« PreviousContinue »
HERE is known to me a
prominent business house that by the very force of its directness and worth has incurred the enmity of many rivals. In fact, there is a very general conspiracy on hand to put
the institution down and out. In talking with a young man employed by this house, he yawned and said, “Oh, in this quarrel I am neutral.” “But you get your bread and butter from this firm, and in a matter where the very life of the institution is concerned, I do not see how you can be a neutral.” And he changed the subject. I think that if I enlisted in the Japanese army I would not be a neutral. Business is a fight-a continual struggle—just as life is. Man has reached his present degree of development through struggle. Struggle there must be and always will be. The struggle began as purely physical; as man evolved it shifted ground to the mental, psychic, and the spiritual, with a few dashes of cave-man
proclivities still left. But depend upon it, the struggle will always be-life is activity. And when it gets to be a struggle in well-doing, it will still be a struggle. When inertia gets the better of you it is time to telephone to the undertaker. The only real neutral in this game of life is a dead one. Eternal vigilance is not only the price of liberty, but of every other good thing. A business that is not safeguarded on every side by active, alert, attentive, vigilant men is gone to As oxygen is the disintegrating principle of life, working night and day to dissolve, separate, pull apart and dissipate, so there is something in business that continually tends to scatter, destroy and shift possession from this man to that. A million mice nibble eternally at every business venture. The mice are not neutrals, and if enough employes in a business house are neutrals, the whole concern will eventually come tumbling about their ears. I like that order of Field-Marshal Oyama “Give every honorable neutral that you find in our lines the honorable jiu-jitsu hikerino."
ENAN has said that truth
Second, we say the matter really amounts to nothing, anyway. Third, we declare that we always believed it.
Two hundred years ago partnerships in business were very rare. A man in business simply made things and sold them-and all the manufacturing was done by himself and his immediate family. Soon we find instances of brothers continuing the work the father had begun, as in the case of the Elzevirs and the Plantins, the great bookmakers of Holland. To meet this competition, four printers, in 1640, formed a partnership and pooled their efforts. A local writer by the name of Van Krugen denounced these four men, and made savage attacks on partnerships in general as wicked and illegal, and opposed to the best interests of the people. This view seems to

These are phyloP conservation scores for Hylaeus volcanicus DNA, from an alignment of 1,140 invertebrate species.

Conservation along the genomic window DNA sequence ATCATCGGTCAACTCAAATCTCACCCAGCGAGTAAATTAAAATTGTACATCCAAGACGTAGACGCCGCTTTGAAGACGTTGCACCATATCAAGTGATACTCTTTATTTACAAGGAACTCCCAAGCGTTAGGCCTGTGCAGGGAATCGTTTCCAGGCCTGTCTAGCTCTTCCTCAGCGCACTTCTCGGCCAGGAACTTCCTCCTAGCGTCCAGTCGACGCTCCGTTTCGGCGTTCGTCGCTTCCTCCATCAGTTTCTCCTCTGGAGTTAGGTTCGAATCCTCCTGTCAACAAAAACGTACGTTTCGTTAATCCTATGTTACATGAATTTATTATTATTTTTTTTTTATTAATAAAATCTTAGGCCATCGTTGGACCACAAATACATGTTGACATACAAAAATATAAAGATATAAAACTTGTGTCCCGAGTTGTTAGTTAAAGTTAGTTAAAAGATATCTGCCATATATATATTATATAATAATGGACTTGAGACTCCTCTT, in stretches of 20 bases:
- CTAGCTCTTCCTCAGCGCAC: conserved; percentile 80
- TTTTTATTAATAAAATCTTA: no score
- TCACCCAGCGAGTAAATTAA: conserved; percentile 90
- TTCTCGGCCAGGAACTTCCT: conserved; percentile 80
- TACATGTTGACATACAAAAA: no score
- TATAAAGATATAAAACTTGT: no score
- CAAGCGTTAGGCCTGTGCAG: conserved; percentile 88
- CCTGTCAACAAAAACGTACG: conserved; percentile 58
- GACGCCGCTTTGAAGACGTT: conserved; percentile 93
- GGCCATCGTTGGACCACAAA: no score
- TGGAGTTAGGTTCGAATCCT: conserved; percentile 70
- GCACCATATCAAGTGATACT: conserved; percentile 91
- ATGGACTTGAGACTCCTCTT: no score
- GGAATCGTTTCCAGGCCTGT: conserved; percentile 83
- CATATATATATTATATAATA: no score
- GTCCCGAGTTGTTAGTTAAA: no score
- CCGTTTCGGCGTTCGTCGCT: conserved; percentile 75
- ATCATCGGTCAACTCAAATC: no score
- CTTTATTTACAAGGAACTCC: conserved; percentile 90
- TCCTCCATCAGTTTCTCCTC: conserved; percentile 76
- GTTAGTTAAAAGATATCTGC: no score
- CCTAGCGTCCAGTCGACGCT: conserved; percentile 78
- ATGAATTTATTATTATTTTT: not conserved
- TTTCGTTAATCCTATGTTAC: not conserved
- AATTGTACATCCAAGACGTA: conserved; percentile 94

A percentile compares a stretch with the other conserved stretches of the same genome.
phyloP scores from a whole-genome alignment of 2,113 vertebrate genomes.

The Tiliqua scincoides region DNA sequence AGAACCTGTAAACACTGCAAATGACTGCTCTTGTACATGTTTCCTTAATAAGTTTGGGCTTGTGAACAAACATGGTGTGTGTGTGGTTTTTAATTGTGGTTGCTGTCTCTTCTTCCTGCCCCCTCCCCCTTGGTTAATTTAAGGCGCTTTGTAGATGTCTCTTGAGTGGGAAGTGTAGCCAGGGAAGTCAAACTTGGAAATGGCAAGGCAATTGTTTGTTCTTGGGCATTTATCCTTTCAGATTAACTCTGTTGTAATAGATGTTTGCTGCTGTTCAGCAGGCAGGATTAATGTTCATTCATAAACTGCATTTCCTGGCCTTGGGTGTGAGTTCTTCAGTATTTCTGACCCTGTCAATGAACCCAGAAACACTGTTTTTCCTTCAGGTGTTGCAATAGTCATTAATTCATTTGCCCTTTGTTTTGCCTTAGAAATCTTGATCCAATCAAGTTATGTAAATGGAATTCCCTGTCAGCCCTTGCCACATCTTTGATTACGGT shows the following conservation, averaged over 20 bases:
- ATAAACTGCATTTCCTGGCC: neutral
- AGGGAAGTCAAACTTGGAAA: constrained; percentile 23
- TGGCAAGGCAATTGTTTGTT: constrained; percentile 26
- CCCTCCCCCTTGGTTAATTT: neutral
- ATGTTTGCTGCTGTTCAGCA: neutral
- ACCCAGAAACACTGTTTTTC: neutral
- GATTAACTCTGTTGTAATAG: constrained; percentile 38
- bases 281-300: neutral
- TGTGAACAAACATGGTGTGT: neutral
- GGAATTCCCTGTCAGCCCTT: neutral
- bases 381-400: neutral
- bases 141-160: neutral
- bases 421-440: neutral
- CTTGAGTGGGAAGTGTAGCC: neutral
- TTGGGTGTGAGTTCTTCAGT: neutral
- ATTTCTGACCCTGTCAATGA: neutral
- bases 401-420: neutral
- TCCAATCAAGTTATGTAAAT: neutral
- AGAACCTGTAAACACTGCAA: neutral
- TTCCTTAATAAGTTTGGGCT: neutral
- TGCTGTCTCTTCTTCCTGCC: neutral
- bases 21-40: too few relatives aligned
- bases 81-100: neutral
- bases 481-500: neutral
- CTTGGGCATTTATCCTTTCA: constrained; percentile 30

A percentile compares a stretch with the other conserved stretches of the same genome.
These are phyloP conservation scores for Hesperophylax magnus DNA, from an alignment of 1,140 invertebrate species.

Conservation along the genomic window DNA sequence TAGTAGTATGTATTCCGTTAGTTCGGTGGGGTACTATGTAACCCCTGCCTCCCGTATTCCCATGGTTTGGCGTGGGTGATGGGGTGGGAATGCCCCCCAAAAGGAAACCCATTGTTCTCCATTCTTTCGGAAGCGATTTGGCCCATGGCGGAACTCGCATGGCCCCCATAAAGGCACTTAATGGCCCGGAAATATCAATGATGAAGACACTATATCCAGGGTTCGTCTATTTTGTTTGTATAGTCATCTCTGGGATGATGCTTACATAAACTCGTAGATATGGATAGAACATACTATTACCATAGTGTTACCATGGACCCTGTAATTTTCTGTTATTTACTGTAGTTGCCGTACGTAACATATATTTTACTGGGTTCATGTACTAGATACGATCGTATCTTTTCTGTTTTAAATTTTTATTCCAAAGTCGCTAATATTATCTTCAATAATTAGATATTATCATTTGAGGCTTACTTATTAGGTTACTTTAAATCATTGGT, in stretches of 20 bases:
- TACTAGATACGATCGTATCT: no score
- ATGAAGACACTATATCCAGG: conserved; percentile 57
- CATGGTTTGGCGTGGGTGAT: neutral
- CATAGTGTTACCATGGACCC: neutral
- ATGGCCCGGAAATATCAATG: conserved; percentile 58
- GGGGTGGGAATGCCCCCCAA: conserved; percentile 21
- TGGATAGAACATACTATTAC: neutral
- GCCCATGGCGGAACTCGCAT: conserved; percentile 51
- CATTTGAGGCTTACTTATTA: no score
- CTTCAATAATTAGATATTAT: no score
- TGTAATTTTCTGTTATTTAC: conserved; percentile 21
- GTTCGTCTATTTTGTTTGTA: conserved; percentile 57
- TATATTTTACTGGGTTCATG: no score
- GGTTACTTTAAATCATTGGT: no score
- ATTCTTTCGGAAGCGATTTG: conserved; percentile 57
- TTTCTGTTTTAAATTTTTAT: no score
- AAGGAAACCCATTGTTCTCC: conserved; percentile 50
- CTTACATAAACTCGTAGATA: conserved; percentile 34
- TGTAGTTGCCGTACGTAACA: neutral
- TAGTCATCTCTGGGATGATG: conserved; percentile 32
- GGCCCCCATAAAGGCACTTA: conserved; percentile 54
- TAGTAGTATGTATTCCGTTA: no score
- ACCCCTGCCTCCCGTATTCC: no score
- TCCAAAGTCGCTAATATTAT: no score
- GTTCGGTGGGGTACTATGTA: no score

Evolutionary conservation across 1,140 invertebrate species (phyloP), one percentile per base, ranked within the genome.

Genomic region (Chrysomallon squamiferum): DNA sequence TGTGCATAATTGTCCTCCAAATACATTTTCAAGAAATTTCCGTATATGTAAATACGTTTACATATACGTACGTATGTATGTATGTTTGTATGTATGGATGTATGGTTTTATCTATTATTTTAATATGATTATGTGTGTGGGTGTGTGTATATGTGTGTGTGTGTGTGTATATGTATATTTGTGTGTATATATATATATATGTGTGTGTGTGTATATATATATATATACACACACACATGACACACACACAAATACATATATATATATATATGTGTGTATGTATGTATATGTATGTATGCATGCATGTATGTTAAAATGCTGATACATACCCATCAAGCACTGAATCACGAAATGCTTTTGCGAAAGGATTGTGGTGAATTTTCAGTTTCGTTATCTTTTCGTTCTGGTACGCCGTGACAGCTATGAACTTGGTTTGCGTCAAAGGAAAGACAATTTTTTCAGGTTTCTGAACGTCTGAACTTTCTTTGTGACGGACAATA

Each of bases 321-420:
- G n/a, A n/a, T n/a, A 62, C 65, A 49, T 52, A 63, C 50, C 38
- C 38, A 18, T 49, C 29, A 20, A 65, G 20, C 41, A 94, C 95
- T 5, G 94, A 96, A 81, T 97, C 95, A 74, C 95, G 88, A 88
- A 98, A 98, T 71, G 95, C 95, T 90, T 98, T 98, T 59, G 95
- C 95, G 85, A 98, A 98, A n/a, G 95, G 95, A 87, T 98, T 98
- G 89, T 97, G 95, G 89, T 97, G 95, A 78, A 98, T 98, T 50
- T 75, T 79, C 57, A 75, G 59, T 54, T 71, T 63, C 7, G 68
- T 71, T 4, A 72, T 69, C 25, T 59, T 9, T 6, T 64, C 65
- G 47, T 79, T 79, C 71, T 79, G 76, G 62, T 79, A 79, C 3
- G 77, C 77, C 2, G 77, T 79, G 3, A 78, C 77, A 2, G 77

have been quite general, for there was a law in Amsterdam forbidding all partnerships in business that were not licensed by the state. The legislature of the State of Missouri has recently made war on the department store in the same way, using the ancient Van Krugen argument as a reason, for there is no copyright on stupidity. In London in the seventeenth century men who were found guilty of pooling their efforts and dividing profits, were convicted by law and punished for “contumacy, contravention and connivance," and were given a taste of the stocks in the public square. When corporations were formed for the first time, only a few years ago, there was a fine burst of disapproval * The corporation was declared a scheme of oppression, a hungry octopus, a grinder of the individual. And to prove the case various instances of hardship were cited; and no doubt there was much suffering, for many people are never able to adjust themselves to new conditions without experiencing pain and regret. But we now believe that corporations came because they were required. Certain things the times demanded, and no one man, or two or three men could perform these tasks alonehence the corporation. The rise of England as a manufacturing nation began with the plan of the stock company. The aggregation known as the joint-stock company, everybody is willing now to admit, was absolutely necessary in order to secure the machinery, that is to say, the tools, the raw stock, the buildings, and to provide for the permanence of the venture. The railroad system of America has built up this country—on this thing of joint-stock companies and transportation, our prosperity has hinged. “Commerce, consists in carrying things from where they are plentiful to where they are needed,” says Emerson. There are ten combinations of capital in this country that control over six thousand miles of railroad each. These companies have taken in a large number of small lines; and many connecting lines of tracks have been built. Competition over vast sections of country has been practically obliterated, and this has been done so quietly that few people are aware of the change. Only one general result of this